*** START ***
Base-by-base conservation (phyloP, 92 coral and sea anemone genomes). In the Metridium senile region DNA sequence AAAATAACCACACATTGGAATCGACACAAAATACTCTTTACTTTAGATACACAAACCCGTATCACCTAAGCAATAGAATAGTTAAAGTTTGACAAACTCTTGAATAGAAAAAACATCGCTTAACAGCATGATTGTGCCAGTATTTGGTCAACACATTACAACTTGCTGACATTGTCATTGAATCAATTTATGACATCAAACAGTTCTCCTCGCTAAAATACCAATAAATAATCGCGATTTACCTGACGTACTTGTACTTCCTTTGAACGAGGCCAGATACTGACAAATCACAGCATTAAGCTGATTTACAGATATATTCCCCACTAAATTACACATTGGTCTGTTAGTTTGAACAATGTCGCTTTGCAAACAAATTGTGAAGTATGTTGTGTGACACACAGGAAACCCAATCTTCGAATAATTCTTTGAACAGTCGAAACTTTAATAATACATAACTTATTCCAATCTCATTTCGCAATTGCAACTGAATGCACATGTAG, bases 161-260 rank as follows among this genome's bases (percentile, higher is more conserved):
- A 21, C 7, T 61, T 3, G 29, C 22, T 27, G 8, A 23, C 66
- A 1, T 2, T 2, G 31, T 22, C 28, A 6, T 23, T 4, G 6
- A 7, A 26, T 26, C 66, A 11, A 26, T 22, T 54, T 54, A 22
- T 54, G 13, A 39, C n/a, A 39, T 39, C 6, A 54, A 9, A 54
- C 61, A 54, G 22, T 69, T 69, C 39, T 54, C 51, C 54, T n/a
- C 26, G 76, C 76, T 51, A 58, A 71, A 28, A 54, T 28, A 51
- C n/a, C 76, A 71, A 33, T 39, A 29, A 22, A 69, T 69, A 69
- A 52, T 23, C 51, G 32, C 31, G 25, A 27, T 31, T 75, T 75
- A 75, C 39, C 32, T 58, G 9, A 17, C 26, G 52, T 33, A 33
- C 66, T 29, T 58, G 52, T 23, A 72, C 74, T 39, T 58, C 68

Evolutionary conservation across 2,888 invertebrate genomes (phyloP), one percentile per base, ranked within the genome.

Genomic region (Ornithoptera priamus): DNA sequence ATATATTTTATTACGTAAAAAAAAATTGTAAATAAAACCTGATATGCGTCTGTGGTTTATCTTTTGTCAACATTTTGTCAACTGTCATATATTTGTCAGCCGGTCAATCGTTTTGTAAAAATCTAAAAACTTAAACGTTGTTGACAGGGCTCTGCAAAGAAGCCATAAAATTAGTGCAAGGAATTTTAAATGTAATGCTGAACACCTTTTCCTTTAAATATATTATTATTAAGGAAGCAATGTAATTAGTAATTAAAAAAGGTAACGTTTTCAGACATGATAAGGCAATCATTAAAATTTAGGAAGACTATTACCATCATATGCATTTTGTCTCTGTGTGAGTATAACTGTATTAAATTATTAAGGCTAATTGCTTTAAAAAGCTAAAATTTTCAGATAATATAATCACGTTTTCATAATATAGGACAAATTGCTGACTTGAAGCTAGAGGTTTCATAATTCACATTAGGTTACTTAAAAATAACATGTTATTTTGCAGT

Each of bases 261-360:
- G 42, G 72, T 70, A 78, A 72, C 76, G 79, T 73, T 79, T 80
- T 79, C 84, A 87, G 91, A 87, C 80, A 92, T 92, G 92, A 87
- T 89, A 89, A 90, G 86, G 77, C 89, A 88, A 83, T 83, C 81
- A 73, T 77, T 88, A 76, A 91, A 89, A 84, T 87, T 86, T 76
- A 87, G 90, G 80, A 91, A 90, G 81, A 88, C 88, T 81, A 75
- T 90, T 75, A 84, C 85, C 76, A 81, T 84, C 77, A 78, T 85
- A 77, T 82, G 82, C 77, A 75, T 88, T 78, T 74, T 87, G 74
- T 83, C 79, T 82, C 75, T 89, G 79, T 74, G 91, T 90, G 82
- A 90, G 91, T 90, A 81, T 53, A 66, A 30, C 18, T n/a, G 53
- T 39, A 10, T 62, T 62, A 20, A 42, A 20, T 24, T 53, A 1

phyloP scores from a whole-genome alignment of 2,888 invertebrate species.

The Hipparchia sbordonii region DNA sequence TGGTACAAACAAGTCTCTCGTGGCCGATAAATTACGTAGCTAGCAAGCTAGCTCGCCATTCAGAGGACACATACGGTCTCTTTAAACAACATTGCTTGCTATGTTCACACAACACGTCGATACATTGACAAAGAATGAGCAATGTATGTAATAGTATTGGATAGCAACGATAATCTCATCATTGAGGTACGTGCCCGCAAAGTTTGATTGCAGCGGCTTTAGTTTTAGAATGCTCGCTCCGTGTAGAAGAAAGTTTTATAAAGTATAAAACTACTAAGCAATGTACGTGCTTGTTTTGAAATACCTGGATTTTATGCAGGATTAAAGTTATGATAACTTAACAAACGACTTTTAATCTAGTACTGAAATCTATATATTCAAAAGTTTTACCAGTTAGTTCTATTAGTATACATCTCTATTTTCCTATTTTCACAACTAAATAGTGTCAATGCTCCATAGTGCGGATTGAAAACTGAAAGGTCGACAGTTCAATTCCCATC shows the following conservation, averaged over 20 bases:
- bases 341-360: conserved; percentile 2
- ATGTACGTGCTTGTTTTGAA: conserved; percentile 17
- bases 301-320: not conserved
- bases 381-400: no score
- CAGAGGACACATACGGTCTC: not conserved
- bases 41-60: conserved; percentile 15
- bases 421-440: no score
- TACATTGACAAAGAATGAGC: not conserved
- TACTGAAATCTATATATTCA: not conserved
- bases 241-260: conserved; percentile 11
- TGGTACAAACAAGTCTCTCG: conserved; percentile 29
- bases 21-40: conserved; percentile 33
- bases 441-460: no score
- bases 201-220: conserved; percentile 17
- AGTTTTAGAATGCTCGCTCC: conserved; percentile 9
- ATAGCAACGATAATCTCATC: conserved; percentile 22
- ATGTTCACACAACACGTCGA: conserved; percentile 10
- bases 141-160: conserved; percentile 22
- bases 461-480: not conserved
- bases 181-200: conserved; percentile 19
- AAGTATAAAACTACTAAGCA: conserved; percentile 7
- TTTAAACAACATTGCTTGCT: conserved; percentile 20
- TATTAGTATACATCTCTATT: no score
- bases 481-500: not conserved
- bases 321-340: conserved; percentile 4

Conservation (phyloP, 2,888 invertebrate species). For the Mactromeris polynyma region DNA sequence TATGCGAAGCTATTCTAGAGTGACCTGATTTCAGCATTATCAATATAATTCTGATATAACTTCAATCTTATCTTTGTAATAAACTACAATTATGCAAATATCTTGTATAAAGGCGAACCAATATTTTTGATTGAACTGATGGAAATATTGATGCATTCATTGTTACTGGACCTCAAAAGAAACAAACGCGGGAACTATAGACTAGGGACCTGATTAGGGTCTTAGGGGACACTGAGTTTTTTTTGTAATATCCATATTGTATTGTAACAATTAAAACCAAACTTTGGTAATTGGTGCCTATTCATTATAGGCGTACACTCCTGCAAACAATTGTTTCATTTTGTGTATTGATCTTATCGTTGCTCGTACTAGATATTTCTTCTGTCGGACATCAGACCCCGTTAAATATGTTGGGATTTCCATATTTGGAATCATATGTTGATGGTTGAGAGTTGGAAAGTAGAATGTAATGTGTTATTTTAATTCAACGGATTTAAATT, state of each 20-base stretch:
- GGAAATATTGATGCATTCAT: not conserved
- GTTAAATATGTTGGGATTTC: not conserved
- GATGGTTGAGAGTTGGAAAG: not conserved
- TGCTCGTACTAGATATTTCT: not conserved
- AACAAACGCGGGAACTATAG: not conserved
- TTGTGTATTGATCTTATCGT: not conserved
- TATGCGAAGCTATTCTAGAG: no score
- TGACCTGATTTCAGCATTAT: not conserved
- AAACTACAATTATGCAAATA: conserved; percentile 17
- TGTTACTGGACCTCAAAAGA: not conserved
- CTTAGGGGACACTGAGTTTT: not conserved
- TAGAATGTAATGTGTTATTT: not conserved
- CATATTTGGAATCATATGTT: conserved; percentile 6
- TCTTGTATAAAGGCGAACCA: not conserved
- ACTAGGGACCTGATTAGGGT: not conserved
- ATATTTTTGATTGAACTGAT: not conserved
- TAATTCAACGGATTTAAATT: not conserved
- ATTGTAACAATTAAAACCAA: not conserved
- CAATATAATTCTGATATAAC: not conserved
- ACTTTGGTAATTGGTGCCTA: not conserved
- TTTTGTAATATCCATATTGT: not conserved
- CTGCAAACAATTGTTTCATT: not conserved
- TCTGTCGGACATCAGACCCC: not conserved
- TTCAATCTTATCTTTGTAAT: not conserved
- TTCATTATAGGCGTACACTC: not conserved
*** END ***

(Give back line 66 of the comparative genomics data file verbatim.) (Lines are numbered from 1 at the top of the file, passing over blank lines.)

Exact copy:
- TCTTGTATAAAGGCGAACCA: not conserved